This understanding exists too, among sections within Israel. As Yuval Ben-Ami, Israeli cultural critic points out, Israel’s Gay Pride parade estranges many who experience discrimination on grounds other than sexual orientation, as well as those aware of the discrimination that others face.
Similarly, Aeyal Gross, a professor of law at Tel Aviv University, argues that “gay rights have essentially become a public-relations tool,” even though “conservative and especially religious politicians remain fiercely homophobic.”
Rabbi Alpert, a member of the Jewish Voice for Peace Rabbinic Cabinet, has spoken publicly against Israel’s “pinkwashing”: the exploitation of Israel’s reputation as a champion of gay rights in order to rebut claims that it is a major violator of Palestinian rights. In an interview, Alpert said that what troubled her was that Israel claimed to be a Jewish state and homeland for world Jewry. As such, it speaks in her name and this she could not allow. Gays historically have known dispossession and being stripped of rights as human beings. Therefore, she said, they identify with those, like the Palestinians, who have none.
These two sleights of hand are all too familiar, and we have thoroughly deconstructed them in our three posts which Lustiger does not think it necessary to read before launching his ill informed tirade.
He claims by the way, that I made “eight factual mistakes”, but he does not say what these are, anywhere. Or perhaps, along with not knowing how to write, I have forgotten how to read?
Lustiger goes on at great length about the dissident voices inside Israel, many of whom Aditya and I have in fact cited extensively, including B’Tselem, which he thinks he is bringing to our attention. But it is from among those dissident voices also that the call for boycott of Israel comes.
Ilan Pappe puts it far more sharply than we would (cited in our third post):
In order to stop the extension of these war crimes, the extension of this criminal behavior, let’s admit that we need external pressure on the State of Israel. Let’s thank the associations of journalists, physicians and academics who call for a boycott on Israel as long as this criminal policy continues. Let us use the help of civil society in order to make the State of Israel a pariah state, as long as this behavior continues.
Clearly, the boycott call (a global initiative, as Aditya’s post showed, not one initiated by us illiterate Indian intellectuals) does not mean “refusing to read, hear, see or talk to artists who hold Israeli passports” or not to “read Israeli novels and poetry, attend exhibitions by Israeli artists, listen to Israeli musicians, watch Israeli theatre performances”.
It means an academic and cultural boycott of institutions in Israel, most of which are complicit with the state’s apartheid policies. It means you can go to Israel and talk to people in a cafe, in an open space, make the point that the global community will not cooperate with legitimizing Zionist oppression of the Palestinian people. Not all visiting Israeli cultural groups need to be boycotted, only those that come under the patronage of the Israeli state, those that like Cameri Theatre do not consider themselves as part of progressive and dissident Israeli voices.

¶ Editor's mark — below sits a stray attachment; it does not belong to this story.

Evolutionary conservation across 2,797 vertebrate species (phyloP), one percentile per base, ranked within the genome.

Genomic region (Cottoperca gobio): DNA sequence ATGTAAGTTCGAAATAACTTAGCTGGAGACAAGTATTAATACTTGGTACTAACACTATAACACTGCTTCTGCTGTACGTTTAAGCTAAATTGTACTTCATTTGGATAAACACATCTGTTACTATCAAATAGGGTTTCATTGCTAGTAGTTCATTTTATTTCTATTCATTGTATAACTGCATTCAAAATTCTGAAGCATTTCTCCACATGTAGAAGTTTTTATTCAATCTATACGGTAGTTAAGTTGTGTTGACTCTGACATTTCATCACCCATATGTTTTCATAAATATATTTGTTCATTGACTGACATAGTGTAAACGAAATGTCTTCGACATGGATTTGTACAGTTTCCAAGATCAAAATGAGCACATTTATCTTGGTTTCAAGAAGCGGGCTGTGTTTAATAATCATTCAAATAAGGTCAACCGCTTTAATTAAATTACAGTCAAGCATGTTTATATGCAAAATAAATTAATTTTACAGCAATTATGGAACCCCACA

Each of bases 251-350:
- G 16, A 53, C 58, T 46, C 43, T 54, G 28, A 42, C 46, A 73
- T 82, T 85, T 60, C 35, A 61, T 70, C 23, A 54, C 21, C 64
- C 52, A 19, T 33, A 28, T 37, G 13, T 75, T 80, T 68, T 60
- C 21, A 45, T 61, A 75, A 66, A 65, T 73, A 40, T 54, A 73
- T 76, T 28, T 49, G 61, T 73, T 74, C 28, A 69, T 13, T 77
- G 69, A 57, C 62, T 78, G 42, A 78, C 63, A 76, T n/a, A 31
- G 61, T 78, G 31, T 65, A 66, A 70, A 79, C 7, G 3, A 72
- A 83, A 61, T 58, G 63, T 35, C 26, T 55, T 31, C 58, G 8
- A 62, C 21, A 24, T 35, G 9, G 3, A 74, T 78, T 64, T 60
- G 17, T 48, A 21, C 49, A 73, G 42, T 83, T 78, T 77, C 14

Lustiger says “I have not heard of boycotts anywhere of Chinese goods, Pakistani novels or Indian films, though these originate in states that oppress people in similarly unbearable ways.” Well, what if there is a call for boycott of these states? What if from within a country a movement emerges that makes such an appeal? Should we not take that seriously? If tomorrow there is a movement and a voice from within China or India that calls for a boycott, certainly we should not dismiss it out of hand. Of course, Israel is a somewhat special case. It has with impunity transgressed all international conventions, protocols and laws. The other state that did this on a large scale was apartheid South Africa, against which we know that this strategy was used to good effect.
In his lengthy, insulting and arrogant comment submitted to Kafila*, Lustiger had made insane “historical” claims, some of which he repeats in this article – for instance, that European Jews had “lived in Europe since the Exile of first century CE”. Twenty centuries afterwards, they are still ‘In Exile’ and must “return” to the land promised them by no less than God? So of course, Palestinians dispossessed a mere 45 years ago can have no right of return. This is another common Zionist strategy – the Jewish people have a history that can be traced back for millenia, Palestinians did not exist until 1948.
Of course, Lustiger is no more “insane” than Golda Meir, who said
This country exists as the fulfillment of a promise made by God Himself. It would be ridiculous to ask it to account for its legitimacy. (Le Monde, 15 October 1971)
For us, and for all sane voices in the region, both Israeli and Palestinian, the question is no longer to “determine who this land should be rightfully returned to”, as Lustiger in a third sleight of hand holds. If the issue is posed in this way, there is of course, no resolution, because of the layers and layers of history, settlement, war, conquest etc that any place in the world has. The question is of how to ensure justice now in that chequered land with its history that has already happened. This was the question Aditya’s post (our third in the series) raised. And there he explored the voices that stand for a bi-national one-state solution.
There is no going back. What there is, is the present, which needs to be engaged with as ethically as possible. And one possibly effective way to do this is to boycott and isolate the state of Israel in the world community.